April FDI in Pakistan increased to $358.8 million, according to SBP




The inflow for April was $358.8 million, up 177% from $132 million in April FY23. Still, that was 39% more than the $258 million from March.

China was the largest investor, with $439.3 million in FDI from the nation between July and April of FY24—the greatest amount—as opposed to $604 million during the same period of FY23. In April, China accounted for $177 million of the total investment.

With $51.93 and 51.89 million invested in Pakistan, the United Arab Emirates and Canada came in second and third, respectively.

The power industry was the main draw for foreign investors in FY24, which ran from July to April. This period’s FDI in the power industry was $637.5 million, compared to $776.2 million the previous year. From $338 million to $460 million this year, Hydel Power garnered more attention.

Continue reading: In FY23–24, Pakistan’s per capita income increased to $1680.

According to a separate data released on Wednesday, Pakistanis’ per capita income increased to $1680 in FY2023–2024.

The size of the national economy grew from $341 billion to $375 billion in the current fiscal year, according to figures made public by PBS.

Throughout this fiscal year, Pakistanis’ yearly per capita income increased by Rs 90,534; the monthly rise was Rs 7,544.

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OGRA forbids the purchase or sale of inferior LPG cylinders.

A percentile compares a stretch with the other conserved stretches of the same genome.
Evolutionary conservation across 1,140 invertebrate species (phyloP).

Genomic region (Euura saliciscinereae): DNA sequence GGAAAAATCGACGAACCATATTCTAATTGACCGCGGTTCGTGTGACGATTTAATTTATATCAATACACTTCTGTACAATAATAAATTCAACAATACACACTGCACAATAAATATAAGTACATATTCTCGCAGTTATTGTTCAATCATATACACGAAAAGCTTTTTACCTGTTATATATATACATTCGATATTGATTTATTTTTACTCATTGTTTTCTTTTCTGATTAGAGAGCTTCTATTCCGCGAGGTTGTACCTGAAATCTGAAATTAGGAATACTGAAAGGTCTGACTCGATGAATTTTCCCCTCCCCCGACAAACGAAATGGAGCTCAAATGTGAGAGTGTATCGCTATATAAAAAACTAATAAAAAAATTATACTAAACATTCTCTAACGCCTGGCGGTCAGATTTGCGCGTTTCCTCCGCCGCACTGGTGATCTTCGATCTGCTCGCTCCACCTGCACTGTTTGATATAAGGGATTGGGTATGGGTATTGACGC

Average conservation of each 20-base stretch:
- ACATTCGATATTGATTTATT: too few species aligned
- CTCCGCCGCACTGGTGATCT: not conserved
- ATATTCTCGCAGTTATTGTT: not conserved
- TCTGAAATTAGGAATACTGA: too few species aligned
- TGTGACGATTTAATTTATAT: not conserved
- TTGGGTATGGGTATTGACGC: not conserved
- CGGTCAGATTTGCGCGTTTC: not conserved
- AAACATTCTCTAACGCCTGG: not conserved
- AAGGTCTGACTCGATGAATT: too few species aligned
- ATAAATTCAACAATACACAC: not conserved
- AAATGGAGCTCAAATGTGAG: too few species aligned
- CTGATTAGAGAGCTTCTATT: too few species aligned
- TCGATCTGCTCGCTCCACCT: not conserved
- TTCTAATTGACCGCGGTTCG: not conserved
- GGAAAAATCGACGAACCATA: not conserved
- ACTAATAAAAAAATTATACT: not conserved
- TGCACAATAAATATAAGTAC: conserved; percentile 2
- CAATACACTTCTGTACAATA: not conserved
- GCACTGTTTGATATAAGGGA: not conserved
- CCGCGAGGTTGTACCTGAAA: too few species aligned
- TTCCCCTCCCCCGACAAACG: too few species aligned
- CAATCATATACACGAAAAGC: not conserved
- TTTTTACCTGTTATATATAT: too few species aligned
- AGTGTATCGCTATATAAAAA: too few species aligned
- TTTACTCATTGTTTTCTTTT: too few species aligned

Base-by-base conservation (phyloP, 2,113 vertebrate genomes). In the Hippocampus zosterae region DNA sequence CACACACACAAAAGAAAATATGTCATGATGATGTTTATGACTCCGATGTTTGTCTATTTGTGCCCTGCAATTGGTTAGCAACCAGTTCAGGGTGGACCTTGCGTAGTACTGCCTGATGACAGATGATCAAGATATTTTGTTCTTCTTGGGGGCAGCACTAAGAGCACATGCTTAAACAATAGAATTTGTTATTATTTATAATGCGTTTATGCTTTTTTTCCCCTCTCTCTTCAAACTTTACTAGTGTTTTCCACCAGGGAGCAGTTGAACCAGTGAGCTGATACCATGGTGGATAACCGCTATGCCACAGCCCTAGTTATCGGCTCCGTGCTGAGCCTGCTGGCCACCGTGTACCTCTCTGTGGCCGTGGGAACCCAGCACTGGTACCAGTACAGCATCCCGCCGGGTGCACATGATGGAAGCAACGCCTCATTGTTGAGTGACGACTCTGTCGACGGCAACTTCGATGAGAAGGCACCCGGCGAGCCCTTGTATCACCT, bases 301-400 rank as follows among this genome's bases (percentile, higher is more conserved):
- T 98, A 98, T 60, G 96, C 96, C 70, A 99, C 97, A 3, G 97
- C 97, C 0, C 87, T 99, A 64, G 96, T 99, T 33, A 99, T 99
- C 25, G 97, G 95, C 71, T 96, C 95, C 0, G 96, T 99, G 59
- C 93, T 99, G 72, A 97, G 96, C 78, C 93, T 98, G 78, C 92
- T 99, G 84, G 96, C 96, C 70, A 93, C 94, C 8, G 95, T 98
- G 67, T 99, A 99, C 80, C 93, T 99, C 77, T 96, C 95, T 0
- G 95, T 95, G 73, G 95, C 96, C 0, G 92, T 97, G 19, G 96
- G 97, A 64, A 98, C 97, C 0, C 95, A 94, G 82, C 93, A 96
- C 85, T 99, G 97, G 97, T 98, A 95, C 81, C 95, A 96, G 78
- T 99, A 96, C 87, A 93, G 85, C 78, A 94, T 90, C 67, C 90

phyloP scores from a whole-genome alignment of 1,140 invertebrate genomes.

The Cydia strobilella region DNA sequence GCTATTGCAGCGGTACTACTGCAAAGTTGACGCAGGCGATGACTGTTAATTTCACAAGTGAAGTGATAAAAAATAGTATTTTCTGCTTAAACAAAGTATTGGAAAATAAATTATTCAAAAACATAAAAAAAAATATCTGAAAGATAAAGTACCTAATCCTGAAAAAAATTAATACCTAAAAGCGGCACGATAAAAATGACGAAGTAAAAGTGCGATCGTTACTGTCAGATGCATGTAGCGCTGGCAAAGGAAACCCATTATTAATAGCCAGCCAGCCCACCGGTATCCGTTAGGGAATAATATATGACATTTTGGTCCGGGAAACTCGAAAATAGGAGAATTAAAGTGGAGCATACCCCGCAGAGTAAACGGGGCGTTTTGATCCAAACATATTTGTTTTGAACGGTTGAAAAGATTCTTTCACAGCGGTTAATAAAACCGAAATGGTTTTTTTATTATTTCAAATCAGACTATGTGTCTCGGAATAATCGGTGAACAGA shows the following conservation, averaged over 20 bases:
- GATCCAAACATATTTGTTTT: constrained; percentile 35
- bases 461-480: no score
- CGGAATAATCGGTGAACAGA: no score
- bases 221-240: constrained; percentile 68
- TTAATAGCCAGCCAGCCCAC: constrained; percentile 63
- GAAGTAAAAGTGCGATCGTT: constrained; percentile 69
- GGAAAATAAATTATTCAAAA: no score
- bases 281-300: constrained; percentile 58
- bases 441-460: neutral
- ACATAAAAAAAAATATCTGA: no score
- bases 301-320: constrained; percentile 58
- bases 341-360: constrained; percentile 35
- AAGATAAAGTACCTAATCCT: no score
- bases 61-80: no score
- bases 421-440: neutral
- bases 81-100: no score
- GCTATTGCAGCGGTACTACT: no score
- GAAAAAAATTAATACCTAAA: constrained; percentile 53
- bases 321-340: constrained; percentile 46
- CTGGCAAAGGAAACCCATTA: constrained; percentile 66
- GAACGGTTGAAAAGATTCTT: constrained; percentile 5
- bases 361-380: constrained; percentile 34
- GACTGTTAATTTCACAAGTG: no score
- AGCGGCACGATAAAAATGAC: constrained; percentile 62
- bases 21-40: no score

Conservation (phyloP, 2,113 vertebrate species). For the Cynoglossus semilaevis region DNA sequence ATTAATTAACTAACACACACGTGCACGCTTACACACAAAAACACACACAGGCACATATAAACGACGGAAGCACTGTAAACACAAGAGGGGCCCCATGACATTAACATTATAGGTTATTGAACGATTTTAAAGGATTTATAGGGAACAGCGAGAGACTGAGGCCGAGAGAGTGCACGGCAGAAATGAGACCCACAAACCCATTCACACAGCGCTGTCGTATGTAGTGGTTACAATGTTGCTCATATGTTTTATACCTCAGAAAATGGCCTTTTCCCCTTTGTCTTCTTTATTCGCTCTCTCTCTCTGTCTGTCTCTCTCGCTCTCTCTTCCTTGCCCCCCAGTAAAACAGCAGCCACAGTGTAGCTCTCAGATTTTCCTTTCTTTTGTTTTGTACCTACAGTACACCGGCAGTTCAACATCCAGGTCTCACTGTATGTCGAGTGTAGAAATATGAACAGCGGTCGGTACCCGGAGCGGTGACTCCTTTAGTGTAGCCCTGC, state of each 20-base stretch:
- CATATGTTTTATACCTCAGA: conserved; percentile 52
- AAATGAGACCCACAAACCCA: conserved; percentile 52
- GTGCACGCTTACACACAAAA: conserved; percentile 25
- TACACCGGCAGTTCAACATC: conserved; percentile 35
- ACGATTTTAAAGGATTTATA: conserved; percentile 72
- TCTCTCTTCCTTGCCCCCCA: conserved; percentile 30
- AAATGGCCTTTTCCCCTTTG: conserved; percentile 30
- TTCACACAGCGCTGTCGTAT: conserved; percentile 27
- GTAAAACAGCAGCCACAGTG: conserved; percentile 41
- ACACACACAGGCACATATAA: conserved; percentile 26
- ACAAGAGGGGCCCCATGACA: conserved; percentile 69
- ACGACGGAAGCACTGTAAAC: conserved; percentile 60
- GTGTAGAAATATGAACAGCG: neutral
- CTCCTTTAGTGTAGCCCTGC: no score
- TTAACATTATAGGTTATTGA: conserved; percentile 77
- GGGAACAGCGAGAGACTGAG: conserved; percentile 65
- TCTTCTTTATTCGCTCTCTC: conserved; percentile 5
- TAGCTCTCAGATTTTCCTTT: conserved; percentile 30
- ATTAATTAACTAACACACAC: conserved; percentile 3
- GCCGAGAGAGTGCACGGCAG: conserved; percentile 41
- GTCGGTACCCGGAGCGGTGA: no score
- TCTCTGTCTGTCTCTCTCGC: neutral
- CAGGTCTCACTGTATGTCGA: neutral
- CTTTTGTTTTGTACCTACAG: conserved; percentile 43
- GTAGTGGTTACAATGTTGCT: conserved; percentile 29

The 313 LPG marketing and 19 cylinder-producing companies received notices from the OGRA, which described the act of refilling inferior LPGO cylinders as harmful.

Avoid supplying LPG to unlicensed distributors, the OGRA has cautioned LPG marketing companies. Only approved distributors will be able to sell and buy LPG going forward, per the notification, which states that new SOPs have been developed for the LPG industry.

Additionally, the warning said that the decision was made in an effort to preserve both lives and the business in response to an increase in cylinder blast occurrences.

Price reductions of Rs 20 per kilogramme for liquefied petroleum gas (LPG) were implemented in Quetta on May 3.

There is a reduction of Rs 20 on LPG prices, which means that the price per kilogramme drops from Rs 280 to Rs 260.

The costs of LPG were reduced by Rs 20 per kilogramme earlier, bringing the total decrease to Rs 40 per kilogramme over a few weeks. This is something worth noticing.

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PIA announces a significant student discount.




According to an airline spokesman, the national flag carrier has recently raised the baggage allowance to 60 kg.

Currently, PIA flies one flight per week on Sundays between Islamabad and Beijing.

The discount may be useful to students who intend to spend their summer vacations in Pakistan or who wish to return home after earning their degrees.

Before, students who wanted to visit China could now receive a 27% reduction on their fares through PIA.

On Eid ul Fitr, the national flag airline also reduced the cost of domestic flights by 20% for both economy and executive economy classes.